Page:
For the longest time, I chose not to set up any metrics for my projects, including my personal site (the one you're currently viewing), since I didn't expect any remarkable metrics to come out of this process whatsoever. Now, that I'd like to see how my posts are performing, I've ended up with next to no fine-grained metrics except the number of requests going through Cloudflare, which is nice but clearly not enough. That's why I spent the last days setting up a very cost-effective and hopefully long-lasting infrastructure for persisting the metrics I want to track.
🌠 Going back to self-hosted services
The sheer convenience we get from managed services is no doubt a big factor in choosing where and how to host the software we build. Not having to worry about deployment strategies, data persistence, security and other areas of the application lifecycle is really pleasant. Focusing on and building the actual product instead of having to maintain and spend resources on the infrastructure behind your business is far more effective than building everything from scratch. As long as we're not constrained by external factors, we'd most likely go with an off-the-shelf solution for our problem, and that's the smarter path down the road. I developed this mindset out of personal experience having gone the other way, and I would take an existing product over building it myself every time. That is if it wasn't for the money.
I spent a fair bit of time comparing existing analytics and metrics services and was surprised to find out that while having a managed service to store my metrics in would have been amazing and a no-brainer to pick, the price-to-performance ratio or "bang for the buck" on most products I checked out was mostly out of the range I wanted to pay for a personal endeavor. This is not meant to be criticism against any product, SaaS businesses depend on that recurring revenue after all, but it looked like I had to try something different.
For the reasons I described above, self-hosting software on "bare-metal" infrastructure is mostly discouraged by now. It's been a long time since I last set up a machine to be used for a real production environment if I can call personal use that. A primary incentive for going with real platforms like AWS, Google Cloud or whatever your personal favorite is, will be the endless integration possibilities across the group of services: Deploying a feature can be a matter of pushing your code and watching an automated system building and deploying it into a testing environment before pushing it out to the public, all in a matter of seconds. And even if setting this up means fighting with some YAML files, those workflows are much more pleasant than SSH'ing into your box, pulling the latest code changes and rebuilding your services, watching the downtime obliterate any other traffic you'd like to receive.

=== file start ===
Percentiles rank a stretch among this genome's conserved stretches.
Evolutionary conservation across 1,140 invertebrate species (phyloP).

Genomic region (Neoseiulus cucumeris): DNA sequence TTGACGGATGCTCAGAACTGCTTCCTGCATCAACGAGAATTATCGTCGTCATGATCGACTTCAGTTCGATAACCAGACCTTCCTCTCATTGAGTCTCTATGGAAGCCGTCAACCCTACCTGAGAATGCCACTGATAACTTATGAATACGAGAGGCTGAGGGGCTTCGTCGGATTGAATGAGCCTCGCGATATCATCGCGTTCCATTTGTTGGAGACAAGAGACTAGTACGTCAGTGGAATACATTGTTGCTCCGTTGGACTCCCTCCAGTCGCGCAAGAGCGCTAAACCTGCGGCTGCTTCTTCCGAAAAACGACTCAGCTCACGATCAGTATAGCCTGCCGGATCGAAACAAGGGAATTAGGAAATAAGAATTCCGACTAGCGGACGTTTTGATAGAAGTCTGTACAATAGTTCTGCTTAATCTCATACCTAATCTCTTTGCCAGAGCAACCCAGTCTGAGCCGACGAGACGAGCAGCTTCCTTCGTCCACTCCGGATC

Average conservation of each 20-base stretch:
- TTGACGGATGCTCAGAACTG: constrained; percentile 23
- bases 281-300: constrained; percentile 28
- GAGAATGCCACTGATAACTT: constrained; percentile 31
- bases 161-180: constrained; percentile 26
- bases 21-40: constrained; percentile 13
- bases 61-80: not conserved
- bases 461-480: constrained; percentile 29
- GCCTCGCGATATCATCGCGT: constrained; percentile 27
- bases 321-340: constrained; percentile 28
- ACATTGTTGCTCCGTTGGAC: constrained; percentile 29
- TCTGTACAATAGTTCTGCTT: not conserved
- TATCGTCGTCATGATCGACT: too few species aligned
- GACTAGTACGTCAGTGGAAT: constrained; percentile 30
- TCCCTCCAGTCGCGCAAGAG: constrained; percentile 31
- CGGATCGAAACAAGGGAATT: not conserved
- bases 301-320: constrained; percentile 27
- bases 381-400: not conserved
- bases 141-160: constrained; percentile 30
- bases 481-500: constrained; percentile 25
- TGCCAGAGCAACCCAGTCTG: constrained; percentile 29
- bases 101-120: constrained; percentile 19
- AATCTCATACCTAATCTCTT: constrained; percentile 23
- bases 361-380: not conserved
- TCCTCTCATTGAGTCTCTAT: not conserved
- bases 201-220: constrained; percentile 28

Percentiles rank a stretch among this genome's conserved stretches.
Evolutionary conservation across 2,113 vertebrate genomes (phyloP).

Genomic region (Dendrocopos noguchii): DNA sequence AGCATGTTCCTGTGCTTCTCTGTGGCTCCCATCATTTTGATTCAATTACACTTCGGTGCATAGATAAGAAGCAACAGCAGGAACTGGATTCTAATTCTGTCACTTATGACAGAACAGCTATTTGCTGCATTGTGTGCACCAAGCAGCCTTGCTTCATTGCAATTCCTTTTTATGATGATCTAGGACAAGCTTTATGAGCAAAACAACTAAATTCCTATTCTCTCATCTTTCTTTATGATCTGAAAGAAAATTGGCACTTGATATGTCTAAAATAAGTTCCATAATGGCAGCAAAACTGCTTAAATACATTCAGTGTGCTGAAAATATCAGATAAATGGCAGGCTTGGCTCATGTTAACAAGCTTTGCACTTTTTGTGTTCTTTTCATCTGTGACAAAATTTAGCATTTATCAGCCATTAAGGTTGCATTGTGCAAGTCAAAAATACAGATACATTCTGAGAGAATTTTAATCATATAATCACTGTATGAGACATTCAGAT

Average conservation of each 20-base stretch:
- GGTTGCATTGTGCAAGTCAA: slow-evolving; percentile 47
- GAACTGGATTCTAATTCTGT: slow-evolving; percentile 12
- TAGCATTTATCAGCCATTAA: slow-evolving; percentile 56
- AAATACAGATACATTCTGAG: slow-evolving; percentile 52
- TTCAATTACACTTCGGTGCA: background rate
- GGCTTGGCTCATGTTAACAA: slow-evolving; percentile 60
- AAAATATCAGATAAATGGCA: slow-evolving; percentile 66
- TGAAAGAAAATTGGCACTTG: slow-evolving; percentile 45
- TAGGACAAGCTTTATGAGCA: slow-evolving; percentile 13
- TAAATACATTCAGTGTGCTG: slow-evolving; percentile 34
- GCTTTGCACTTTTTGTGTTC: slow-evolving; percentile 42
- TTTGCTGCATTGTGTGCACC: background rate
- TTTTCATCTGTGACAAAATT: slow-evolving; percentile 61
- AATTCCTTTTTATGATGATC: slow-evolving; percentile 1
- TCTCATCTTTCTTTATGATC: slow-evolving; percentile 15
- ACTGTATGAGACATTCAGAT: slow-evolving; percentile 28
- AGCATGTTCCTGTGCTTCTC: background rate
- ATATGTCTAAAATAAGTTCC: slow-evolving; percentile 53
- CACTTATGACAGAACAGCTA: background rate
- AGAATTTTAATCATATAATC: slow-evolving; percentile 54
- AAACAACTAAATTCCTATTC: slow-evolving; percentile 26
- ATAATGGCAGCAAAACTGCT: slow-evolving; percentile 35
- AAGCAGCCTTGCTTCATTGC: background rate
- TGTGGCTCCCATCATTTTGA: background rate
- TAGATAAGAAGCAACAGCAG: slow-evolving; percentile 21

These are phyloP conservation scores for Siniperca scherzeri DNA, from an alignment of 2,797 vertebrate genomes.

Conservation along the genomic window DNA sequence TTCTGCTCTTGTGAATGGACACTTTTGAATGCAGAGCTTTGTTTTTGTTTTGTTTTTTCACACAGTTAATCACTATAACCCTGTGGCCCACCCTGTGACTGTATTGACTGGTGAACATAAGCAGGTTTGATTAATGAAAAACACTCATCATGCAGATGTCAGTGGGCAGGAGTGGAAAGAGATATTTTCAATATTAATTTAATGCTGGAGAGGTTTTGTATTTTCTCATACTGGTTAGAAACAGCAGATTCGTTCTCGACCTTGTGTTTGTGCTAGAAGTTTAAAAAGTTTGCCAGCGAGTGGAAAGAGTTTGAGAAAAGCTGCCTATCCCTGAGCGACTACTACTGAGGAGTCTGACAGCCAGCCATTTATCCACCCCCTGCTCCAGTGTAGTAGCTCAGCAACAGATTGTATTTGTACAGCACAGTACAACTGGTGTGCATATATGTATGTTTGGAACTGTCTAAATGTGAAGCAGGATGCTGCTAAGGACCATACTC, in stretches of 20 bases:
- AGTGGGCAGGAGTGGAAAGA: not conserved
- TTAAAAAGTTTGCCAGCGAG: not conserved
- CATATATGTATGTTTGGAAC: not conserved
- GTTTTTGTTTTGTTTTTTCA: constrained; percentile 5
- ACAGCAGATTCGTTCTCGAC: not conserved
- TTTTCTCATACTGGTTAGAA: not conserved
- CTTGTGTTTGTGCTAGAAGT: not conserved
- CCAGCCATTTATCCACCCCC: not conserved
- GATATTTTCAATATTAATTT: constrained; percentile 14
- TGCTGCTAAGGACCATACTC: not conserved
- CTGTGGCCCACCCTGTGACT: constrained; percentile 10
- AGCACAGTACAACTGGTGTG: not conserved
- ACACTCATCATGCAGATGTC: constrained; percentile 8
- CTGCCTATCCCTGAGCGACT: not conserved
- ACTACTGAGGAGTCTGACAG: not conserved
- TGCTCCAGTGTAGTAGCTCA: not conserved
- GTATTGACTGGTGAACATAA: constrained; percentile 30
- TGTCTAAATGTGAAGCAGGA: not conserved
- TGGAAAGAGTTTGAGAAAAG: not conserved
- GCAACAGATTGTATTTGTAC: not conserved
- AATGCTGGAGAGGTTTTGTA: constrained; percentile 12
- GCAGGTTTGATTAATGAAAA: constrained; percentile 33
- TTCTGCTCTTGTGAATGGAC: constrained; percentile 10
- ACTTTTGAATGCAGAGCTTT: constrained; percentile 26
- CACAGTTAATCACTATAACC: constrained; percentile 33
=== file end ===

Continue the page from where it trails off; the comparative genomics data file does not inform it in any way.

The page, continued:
But it doesn't have to be like this, right? As developers, we can build tooling around this misery, and we did that for years up until the managed era came to be. So if it's just that, let's build some assistance for our problems!
🔭 Building our way to greatness
The notable absence of CI/CD pipelines was one of the biggest pain points of going back to self-hosted, but thankfully it's not that hard to check for remote pushes and run a few commands when necessary, so that's pretty much how and why helferlein got to be. And as simple as it was to build, the immediate benefits it added empowered me to stop worrying about the simple things again and allowed me to build services to ingest and process incoming metrics, similar to the experience I'd have in other environments.
I didn't hesitate to go with InfluxDB, being the straightforward time series solution I've used for projects before, to store all important data in, deployed a Chronograf instance to build fancy dashboards around it and hooked up the ingestion service to InfluxDB. Most of the time spent was reading up on writing compose files, figuring out how to use multiple container networks and how to print colored text in bash. I'm still confident, that the latter effort was worth it!
The biggest learning point I got from this journey is that going back to bare-metal is one of the best options to build a cost-effective architecture and even if I wouldn't use it for real products, it's a highly-rewarding opportunity to get to tinker around with all components again. The best part of it all: I'll pay around $3 for a complete metrics setup that will scale, and in the unlikely case that I need to scale even further, it's not that much more expensive.